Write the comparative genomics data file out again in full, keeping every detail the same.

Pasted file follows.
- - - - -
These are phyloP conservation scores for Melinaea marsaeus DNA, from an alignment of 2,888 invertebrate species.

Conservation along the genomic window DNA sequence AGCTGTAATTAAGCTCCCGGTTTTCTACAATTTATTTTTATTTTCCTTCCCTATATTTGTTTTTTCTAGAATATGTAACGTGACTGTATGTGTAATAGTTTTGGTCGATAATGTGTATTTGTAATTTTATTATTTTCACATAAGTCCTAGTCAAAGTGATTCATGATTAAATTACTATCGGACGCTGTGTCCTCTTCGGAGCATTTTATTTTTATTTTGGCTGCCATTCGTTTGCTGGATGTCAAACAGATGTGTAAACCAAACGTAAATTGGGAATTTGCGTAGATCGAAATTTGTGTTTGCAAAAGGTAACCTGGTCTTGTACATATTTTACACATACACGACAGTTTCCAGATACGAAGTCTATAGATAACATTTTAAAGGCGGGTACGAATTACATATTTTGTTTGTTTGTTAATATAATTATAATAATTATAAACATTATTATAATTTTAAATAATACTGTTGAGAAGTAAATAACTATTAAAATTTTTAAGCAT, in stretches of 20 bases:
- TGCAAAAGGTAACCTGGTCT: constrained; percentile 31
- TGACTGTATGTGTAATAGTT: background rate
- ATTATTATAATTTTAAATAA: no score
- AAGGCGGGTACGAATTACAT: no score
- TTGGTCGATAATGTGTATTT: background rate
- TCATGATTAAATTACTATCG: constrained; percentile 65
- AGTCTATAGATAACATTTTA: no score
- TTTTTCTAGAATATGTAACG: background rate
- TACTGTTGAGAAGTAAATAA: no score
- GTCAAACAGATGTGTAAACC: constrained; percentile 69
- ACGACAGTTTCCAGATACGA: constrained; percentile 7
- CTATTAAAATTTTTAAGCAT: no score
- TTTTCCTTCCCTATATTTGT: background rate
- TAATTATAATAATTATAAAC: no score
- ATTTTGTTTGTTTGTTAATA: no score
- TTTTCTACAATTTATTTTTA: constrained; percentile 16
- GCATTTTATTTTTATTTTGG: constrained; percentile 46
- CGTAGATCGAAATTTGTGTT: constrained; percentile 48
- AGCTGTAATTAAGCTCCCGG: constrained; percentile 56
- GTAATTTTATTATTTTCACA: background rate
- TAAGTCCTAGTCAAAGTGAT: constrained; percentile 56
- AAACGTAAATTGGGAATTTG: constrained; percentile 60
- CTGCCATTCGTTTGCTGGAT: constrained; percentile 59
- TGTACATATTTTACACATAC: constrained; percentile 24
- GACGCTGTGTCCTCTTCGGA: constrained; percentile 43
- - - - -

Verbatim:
These are phyloP conservation scores for Melinaea marsaeus DNA, from an alignment of 2,888 invertebrate species.

Conservation along the genomic window DNA sequence AGCTGTAATTAAGCTCCCGGTTTTCTACAATTTATTTTTATTTTCCTTCCCTATATTTGTTTTTTCTAGAATATGTAACGTGACTGTATGTGTAATAGTTTTGGTCGATAATGTGTATTTGTAATTTTATTATTTTCACATAAGTCCTAGTCAAAGTGATTCATGATTAAATTACTATCGGACGCTGTGTCCTCTTCGGAGCATTTTATTTTTATTTTGGCTGCCATTCGTTTGCTGGATGTCAAACAGATGTGTAAACCAAACGTAAATTGGGAATTTGCGTAGATCGAAATTTGTGTTTGCAAAAGGTAACCTGGTCTTGTACATATTTTACACATACACGACAGTTTCCAGATACGAAGTCTATAGATAACATTTTAAAGGCGGGTACGAATTACATATTTTGTTTGTTTGTTAATATAATTATAATAATTATAAACATTATTATAATTTTAAATAATACTGTTGAGAAGTAAATAACTATTAAAATTTTTAAGCAT, in stretches of 20 bases:
- TGCAAAAGGTAACCTGGTCT: constrained; percentile 31
- TGACTGTATGTGTAATAGTT: background rate
- ATTATTATAATTTTAAATAA: no score
- AAGGCGGGTACGAATTACAT: no score
- TTGGTCGATAATGTGTATTT: background rate
- TCATGATTAAATTACTATCG: constrained; percentile 65
- AGTCTATAGATAACATTTTA: no score
- TTTTTCTAGAATATGTAACG: background rate
- TACTGTTGAGAAGTAAATAA: no score
- GTCAAACAGATGTGTAAACC: constrained; percentile 69
- ACGACAGTTTCCAGATACGA: constrained; percentile 7
- CTATTAAAATTTTTAAGCAT: no score
- TTTTCCTTCCCTATATTTGT: background rate
- TAATTATAATAATTATAAAC: no score
- ATTTTGTTTGTTTGTTAATA: no score
- TTTTCTACAATTTATTTTTA: constrained; percentile 16
- GCATTTTATTTTTATTTTGG: constrained; percentile 46
- CGTAGATCGAAATTTGTGTT: constrained; percentile 48
- AGCTGTAATTAAGCTCCCGG: constrained; percentile 56
- GTAATTTTATTATTTTCACA: background rate
- TAAGTCCTAGTCAAAGTGAT: constrained; percentile 56
- AAACGTAAATTGGGAATTTG: constrained; percentile 60
- CTGCCATTCGTTTGCTGGAT: constrained; percentile 59
- TGTACATATTTTACACATAC: constrained; percentile 24
- GACGCTGTGTCCTCTTCGGA: constrained; percentile 43